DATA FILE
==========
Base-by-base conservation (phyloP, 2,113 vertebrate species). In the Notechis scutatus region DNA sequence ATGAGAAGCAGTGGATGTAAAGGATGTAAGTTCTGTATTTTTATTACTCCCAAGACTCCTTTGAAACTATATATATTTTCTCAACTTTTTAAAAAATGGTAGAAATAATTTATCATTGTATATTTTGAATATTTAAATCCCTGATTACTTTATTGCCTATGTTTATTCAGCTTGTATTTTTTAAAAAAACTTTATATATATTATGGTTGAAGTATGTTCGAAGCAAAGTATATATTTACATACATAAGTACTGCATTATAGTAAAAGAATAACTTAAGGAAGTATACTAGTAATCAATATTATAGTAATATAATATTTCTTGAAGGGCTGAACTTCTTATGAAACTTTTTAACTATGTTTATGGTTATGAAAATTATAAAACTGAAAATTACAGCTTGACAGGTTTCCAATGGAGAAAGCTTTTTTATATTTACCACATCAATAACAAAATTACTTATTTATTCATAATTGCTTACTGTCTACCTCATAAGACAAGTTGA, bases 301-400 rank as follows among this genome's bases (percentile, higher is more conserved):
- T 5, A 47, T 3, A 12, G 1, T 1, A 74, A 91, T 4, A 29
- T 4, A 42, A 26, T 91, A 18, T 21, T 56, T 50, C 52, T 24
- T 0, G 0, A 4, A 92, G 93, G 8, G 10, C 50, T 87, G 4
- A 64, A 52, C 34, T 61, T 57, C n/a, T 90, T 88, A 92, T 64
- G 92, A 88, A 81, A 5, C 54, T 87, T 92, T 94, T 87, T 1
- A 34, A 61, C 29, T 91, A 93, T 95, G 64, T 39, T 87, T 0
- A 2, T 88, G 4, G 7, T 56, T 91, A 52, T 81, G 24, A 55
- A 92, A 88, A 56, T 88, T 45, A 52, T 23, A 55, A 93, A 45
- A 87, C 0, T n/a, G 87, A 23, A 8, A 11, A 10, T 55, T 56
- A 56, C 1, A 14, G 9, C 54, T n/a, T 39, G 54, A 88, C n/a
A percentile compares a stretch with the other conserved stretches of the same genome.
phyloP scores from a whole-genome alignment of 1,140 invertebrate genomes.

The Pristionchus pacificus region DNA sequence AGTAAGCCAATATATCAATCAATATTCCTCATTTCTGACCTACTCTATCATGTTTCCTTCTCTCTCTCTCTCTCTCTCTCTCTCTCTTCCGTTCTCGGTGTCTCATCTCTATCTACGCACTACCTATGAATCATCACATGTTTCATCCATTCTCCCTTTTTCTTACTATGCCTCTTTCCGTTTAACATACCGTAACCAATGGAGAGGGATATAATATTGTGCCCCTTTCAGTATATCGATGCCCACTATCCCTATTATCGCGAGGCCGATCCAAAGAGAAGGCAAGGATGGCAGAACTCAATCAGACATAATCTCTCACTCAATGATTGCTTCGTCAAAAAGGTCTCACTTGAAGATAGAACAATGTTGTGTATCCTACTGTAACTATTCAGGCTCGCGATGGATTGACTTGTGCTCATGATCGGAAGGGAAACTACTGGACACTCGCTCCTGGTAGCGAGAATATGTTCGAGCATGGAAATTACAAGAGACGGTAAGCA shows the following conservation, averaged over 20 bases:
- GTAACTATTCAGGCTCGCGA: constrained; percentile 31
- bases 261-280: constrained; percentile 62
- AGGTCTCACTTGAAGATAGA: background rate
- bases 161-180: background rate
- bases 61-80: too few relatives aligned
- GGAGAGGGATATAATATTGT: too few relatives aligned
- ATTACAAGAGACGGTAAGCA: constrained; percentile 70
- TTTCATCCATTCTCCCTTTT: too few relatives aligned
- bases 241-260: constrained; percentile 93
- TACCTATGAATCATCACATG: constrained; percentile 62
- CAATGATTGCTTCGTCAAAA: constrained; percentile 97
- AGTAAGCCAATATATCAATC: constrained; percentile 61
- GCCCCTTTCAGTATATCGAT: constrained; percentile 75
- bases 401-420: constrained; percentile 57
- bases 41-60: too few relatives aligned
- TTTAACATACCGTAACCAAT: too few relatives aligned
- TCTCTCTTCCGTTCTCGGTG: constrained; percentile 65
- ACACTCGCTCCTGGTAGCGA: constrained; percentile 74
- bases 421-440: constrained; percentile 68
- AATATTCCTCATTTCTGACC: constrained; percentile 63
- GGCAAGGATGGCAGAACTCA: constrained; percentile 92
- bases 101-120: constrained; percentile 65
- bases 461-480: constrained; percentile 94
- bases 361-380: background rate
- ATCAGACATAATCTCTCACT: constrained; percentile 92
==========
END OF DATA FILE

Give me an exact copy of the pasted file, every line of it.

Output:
Base-by-base conservation (phyloP, 2,113 vertebrate species). In the Notechis scutatus region DNA sequence ATGAGAAGCAGTGGATGTAAAGGATGTAAGTTCTGTATTTTTATTACTCCCAAGACTCCTTTGAAACTATATATATTTTCTCAACTTTTTAAAAAATGGTAGAAATAATTTATCATTGTATATTTTGAATATTTAAATCCCTGATTACTTTATTGCCTATGTTTATTCAGCTTGTATTTTTTAAAAAAACTTTATATATATTATGGTTGAAGTATGTTCGAAGCAAAGTATATATTTACATACATAAGTACTGCATTATAGTAAAAGAATAACTTAAGGAAGTATACTAGTAATCAATATTATAGTAATATAATATTTCTTGAAGGGCTGAACTTCTTATGAAACTTTTTAACTATGTTTATGGTTATGAAAATTATAAAACTGAAAATTACAGCTTGACAGGTTTCCAATGGAGAAAGCTTTTTTATATTTACCACATCAATAACAAAATTACTTATTTATTCATAATTGCTTACTGTCTACCTCATAAGACAAGTTGA, bases 301-400 rank as follows among this genome's bases (percentile, higher is more conserved):
- T 5, A 47, T 3, A 12, G 1, T 1, A 74, A 91, T 4, A 29
- T 4, A 42, A 26, T 91, A 18, T 21, T 56, T 50, C 52, T 24
- T 0, G 0, A 4, A 92, G 93, G 8, G 10, C 50, T 87, G 4
- A 64, A 52, C 34, T 61, T 57, C n/a, T 90, T 88, A 92, T 64
- G 92, A 88, A 81, A 5, C 54, T 87, T 92, T 94, T 87, T 1
- A 34, A 61, C 29, T 91, A 93, T 95, G 64, T 39, T 87, T 0
- A 2, T 88, G 4, G 7, T 56, T 91, A 52, T 81, G 24, A 55
- A 92, A 88, A 56, T 88, T 45, A 52, T 23, A 55, A 93, A 45
- A 87, C 0, T n/a, G 87, A 23, A 8, A 11, A 10, T 55, T 56
- A 56, C 1, A 14, G 9, C 54, T n/a, T 39, G 54, A 88, C n/a
A percentile compares a stretch with the other conserved stretches of the same genome.
phyloP scores from a whole-genome alignment of 1,140 invertebrate genomes.

The Pristionchus pacificus region DNA sequence AGTAAGCCAATATATCAATCAATATTCCTCATTTCTGACCTACTCTATCATGTTTCCTTCTCTCTCTCTCTCTCTCTCTCTCTCTCTTCCGTTCTCGGTGTCTCATCTCTATCTACGCACTACCTATGAATCATCACATGTTTCATCCATTCTCCCTTTTTCTTACTATGCCTCTTTCCGTTTAACATACCGTAACCAATGGAGAGGGATATAATATTGTGCCCCTTTCAGTATATCGATGCCCACTATCCCTATTATCGCGAGGCCGATCCAAAGAGAAGGCAAGGATGGCAGAACTCAATCAGACATAATCTCTCACTCAATGATTGCTTCGTCAAAAAGGTCTCACTTGAAGATAGAACAATGTTGTGTATCCTACTGTAACTATTCAGGCTCGCGATGGATTGACTTGTGCTCATGATCGGAAGGGAAACTACTGGACACTCGCTCCTGGTAGCGAGAATATGTTCGAGCATGGAAATTACAAGAGACGGTAAGCA shows the following conservation, averaged over 20 bases:
- GTAACTATTCAGGCTCGCGA: constrained; percentile 31
- bases 261-280: constrained; percentile 62
- AGGTCTCACTTGAAGATAGA: background rate
- bases 161-180: background rate
- bases 61-80: too few relatives aligned
- GGAGAGGGATATAATATTGT: too few relatives aligned
- ATTACAAGAGACGGTAAGCA: constrained; percentile 70
- TTTCATCCATTCTCCCTTTT: too few relatives aligned
- bases 241-260: constrained; percentile 93
- TACCTATGAATCATCACATG: constrained; percentile 62
- CAATGATTGCTTCGTCAAAA: constrained; percentile 97
- AGTAAGCCAATATATCAATC: constrained; percentile 61
- GCCCCTTTCAGTATATCGAT: constrained; percentile 75
- bases 401-420: constrained; percentile 57
- bases 41-60: too few relatives aligned
- TTTAACATACCGTAACCAAT: too few relatives aligned
- TCTCTCTTCCGTTCTCGGTG: constrained; percentile 65
- ACACTCGCTCCTGGTAGCGA: constrained; percentile 74
- bases 421-440: constrained; percentile 68
- AATATTCCTCATTTCTGACC: constrained; percentile 63
- GGCAAGGATGGCAGAACTCA: constrained; percentile 92
- bases 101-120: constrained; percentile 65
- bases 461-480: constrained; percentile 94
- bases 361-380: background rate
- ATCAGACATAATCTCTCACT: constrained; percentile 92